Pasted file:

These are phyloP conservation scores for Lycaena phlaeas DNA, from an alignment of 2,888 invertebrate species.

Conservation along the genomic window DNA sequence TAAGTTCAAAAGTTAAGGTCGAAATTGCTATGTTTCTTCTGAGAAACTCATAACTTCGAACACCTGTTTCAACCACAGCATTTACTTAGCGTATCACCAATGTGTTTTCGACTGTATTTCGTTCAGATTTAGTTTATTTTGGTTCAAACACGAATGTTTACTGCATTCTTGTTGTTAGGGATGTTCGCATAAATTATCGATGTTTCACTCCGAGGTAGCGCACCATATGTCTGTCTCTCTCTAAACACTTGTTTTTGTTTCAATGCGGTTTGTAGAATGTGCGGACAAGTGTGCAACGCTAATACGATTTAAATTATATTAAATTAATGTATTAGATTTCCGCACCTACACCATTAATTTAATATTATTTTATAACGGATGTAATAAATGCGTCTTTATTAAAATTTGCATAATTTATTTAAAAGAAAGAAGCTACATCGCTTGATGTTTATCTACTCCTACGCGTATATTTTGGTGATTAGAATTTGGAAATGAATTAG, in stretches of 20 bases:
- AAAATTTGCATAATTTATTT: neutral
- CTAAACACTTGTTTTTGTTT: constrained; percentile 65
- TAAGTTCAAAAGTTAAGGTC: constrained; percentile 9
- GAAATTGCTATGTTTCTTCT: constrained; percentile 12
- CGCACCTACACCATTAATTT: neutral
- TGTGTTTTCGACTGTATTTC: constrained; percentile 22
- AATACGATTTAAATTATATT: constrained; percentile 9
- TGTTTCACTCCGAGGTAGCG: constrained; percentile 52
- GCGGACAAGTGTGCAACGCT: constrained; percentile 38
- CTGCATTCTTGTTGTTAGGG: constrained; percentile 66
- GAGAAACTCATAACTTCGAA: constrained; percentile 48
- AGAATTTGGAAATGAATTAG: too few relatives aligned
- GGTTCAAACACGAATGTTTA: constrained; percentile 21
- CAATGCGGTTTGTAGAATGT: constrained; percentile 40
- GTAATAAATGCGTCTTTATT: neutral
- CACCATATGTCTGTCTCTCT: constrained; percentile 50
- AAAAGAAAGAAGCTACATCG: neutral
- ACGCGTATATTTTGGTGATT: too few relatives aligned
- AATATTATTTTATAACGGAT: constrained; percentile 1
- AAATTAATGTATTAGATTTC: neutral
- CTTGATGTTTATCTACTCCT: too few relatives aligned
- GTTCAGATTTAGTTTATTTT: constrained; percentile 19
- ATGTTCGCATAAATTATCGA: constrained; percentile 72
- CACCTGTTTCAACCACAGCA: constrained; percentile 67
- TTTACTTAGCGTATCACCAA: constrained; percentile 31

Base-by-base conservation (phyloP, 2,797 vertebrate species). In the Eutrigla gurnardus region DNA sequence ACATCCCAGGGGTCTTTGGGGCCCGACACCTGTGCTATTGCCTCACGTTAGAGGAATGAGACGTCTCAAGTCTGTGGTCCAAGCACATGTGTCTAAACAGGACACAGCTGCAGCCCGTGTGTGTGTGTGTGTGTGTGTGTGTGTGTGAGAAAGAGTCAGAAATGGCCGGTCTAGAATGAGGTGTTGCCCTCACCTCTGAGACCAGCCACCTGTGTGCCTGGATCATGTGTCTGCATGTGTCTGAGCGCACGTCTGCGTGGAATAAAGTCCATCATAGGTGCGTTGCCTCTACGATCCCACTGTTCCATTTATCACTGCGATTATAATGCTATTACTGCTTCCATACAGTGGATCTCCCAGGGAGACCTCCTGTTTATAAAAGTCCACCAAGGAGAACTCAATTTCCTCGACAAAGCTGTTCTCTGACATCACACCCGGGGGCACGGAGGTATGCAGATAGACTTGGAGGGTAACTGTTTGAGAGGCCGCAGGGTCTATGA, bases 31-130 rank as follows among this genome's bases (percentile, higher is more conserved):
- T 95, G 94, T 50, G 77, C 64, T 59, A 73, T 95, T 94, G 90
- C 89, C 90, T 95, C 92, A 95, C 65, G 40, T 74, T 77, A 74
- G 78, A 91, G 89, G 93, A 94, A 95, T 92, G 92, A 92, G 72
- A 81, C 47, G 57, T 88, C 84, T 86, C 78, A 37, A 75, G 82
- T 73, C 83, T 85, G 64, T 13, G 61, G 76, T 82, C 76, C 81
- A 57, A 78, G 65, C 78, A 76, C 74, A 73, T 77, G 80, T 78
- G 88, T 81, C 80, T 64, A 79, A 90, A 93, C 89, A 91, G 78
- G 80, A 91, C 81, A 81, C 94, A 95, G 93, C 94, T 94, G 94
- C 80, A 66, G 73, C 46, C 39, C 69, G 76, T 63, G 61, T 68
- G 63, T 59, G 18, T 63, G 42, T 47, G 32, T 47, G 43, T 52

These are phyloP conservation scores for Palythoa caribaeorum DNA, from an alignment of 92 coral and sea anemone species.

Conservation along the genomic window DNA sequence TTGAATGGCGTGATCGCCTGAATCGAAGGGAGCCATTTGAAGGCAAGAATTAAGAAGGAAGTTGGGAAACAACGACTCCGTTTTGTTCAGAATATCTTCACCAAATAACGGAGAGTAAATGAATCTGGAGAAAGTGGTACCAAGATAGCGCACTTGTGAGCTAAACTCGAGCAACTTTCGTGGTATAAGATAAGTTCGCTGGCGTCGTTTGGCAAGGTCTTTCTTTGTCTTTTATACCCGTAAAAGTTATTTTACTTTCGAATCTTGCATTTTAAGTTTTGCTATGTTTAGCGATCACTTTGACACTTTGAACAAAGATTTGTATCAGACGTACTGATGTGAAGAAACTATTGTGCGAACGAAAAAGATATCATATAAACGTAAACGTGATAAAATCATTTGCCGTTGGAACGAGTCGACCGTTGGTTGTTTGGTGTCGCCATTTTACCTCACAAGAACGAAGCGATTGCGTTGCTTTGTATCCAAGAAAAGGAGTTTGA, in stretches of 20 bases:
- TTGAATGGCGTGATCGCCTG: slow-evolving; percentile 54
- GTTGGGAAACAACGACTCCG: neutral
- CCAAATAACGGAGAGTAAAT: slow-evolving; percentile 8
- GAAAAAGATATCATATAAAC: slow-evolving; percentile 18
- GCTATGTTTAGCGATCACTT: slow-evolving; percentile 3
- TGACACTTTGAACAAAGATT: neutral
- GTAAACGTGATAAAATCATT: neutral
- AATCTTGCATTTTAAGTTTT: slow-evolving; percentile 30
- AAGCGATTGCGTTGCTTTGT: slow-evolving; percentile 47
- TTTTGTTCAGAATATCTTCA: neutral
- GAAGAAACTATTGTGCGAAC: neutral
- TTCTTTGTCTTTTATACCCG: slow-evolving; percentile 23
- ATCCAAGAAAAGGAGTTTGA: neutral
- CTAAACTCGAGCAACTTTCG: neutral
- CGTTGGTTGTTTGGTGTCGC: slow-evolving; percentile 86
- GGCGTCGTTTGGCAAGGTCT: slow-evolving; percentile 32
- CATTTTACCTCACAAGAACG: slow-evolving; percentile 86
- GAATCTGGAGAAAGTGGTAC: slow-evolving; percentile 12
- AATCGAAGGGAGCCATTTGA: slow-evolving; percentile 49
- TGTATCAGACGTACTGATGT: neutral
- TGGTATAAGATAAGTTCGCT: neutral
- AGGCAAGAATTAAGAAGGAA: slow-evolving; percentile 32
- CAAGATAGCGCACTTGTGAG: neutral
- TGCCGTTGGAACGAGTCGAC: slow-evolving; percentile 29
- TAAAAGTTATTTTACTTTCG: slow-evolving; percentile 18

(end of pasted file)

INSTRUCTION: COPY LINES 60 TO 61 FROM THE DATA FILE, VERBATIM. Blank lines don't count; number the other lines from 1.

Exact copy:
- TGTATCAGACGTACTGATGT: neutral
- TGGTATAAGATAAGTTCGCT: neutral